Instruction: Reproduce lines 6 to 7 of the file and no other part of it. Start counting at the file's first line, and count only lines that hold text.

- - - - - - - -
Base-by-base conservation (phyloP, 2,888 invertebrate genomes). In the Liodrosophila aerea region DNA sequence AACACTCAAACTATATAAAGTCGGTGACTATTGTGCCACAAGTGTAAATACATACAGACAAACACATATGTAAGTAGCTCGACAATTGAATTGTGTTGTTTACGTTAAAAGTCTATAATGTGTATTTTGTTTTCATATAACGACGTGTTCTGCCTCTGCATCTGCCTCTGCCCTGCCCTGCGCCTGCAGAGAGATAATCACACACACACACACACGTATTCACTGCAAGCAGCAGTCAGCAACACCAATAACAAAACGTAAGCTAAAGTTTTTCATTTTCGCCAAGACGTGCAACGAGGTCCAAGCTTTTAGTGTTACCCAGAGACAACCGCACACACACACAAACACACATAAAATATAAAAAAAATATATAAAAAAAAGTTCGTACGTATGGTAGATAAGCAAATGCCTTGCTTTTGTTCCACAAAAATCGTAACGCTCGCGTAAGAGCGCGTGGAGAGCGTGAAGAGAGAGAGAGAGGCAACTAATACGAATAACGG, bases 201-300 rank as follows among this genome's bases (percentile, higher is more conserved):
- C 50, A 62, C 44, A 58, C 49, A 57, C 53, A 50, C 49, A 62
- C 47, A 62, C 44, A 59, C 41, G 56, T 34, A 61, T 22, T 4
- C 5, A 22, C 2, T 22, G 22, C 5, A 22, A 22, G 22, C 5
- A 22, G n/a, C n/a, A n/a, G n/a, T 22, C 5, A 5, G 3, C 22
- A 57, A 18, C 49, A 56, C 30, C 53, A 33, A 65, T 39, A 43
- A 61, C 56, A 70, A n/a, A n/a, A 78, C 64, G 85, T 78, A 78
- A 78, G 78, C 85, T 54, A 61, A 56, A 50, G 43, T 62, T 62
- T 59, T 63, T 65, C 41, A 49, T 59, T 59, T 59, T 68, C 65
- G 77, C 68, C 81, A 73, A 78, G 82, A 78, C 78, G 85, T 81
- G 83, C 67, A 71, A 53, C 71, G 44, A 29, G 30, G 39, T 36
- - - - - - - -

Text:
- A 57, A 18, C 49, A 56, C 30, C 53, A 33, A 65, T 39, A 43
- A 61, C 56, A 70, A n/a, A n/a, A 78, C 64, G 85, T 78, A 78